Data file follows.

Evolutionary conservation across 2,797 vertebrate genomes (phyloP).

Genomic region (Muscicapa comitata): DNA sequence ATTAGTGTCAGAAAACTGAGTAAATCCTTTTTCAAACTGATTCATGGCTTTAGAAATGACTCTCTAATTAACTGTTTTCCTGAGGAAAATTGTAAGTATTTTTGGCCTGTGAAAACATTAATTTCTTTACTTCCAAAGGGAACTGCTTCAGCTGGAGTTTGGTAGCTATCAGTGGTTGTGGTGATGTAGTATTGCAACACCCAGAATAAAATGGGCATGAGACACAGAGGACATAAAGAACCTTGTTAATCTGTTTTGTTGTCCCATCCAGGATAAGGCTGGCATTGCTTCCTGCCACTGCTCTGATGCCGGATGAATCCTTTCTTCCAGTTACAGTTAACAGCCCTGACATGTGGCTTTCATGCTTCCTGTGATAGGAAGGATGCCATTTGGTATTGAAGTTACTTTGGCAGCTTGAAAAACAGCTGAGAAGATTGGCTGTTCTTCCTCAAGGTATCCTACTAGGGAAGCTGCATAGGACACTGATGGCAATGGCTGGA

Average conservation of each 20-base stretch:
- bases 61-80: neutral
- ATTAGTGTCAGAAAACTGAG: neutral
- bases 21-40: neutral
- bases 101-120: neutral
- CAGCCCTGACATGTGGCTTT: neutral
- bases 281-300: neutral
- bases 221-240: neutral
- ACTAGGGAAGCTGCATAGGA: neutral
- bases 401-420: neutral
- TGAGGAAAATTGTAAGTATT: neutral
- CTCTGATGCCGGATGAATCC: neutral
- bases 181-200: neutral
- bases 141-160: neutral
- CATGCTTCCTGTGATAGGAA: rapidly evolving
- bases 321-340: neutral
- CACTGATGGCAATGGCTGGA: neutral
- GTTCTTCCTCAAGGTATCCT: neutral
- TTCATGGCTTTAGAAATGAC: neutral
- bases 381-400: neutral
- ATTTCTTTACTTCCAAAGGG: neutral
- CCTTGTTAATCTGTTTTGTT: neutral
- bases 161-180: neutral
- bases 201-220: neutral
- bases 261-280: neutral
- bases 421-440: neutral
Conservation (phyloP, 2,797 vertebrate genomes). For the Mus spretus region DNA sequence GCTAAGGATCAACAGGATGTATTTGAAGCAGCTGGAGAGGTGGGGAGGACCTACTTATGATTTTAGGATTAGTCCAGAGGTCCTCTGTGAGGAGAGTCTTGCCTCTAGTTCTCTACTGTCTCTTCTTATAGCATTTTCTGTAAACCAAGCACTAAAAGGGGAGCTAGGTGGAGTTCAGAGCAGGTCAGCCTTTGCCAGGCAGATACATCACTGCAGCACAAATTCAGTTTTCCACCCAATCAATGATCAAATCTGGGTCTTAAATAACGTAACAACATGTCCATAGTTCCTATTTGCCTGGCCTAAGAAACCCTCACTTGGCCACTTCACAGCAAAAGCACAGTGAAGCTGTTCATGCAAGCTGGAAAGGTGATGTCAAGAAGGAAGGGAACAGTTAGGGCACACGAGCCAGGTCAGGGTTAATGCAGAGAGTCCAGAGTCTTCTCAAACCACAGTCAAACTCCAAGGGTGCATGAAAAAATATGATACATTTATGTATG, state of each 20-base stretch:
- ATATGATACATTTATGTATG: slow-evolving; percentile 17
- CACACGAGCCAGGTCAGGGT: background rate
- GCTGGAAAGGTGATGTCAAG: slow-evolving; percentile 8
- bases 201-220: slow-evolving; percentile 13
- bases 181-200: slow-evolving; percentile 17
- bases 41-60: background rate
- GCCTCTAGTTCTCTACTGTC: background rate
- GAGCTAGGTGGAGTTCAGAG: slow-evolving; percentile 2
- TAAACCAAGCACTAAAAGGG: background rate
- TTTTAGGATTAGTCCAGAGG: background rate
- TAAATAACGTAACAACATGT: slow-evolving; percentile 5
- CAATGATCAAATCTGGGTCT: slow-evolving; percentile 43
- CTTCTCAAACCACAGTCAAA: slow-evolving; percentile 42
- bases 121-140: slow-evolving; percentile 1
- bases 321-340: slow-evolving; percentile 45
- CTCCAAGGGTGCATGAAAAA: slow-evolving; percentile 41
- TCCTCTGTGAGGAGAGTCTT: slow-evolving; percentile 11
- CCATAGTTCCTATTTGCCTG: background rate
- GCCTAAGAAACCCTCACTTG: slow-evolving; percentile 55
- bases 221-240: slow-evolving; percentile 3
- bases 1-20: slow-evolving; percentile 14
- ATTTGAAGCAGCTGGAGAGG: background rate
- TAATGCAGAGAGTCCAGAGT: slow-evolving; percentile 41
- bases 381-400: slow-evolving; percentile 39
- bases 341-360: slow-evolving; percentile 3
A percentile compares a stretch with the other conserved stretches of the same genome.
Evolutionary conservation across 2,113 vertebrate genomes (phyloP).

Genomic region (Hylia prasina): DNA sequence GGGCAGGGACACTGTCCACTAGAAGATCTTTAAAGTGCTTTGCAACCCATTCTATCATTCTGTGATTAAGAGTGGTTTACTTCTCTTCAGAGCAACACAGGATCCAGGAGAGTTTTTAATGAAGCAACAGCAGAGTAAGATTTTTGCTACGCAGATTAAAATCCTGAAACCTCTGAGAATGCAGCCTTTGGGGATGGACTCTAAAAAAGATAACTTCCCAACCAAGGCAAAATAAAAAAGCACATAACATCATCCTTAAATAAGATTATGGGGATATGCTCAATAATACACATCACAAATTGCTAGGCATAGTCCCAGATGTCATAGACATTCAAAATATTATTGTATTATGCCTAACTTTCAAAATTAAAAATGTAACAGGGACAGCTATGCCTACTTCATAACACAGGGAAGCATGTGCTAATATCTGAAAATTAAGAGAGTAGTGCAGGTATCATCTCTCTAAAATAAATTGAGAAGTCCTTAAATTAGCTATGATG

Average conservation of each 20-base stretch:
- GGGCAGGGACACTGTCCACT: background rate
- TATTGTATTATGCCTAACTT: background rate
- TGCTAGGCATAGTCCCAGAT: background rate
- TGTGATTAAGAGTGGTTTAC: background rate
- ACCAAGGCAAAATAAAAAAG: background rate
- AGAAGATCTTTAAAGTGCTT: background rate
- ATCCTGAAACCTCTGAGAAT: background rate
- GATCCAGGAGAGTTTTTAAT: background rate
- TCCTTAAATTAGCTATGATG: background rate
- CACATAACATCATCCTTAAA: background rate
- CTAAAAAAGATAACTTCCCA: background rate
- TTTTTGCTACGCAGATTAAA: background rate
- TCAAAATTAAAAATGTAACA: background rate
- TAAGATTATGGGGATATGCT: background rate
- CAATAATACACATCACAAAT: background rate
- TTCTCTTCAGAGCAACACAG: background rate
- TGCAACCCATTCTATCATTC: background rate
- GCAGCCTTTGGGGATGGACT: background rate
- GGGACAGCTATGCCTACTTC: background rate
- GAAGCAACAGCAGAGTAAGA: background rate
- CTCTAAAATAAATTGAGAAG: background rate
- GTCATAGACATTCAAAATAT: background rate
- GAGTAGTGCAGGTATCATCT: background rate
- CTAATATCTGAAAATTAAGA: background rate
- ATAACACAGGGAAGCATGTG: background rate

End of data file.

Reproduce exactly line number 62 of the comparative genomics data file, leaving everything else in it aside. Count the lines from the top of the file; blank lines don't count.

- TGTGATTAAGAGTGGTTTAC: background rate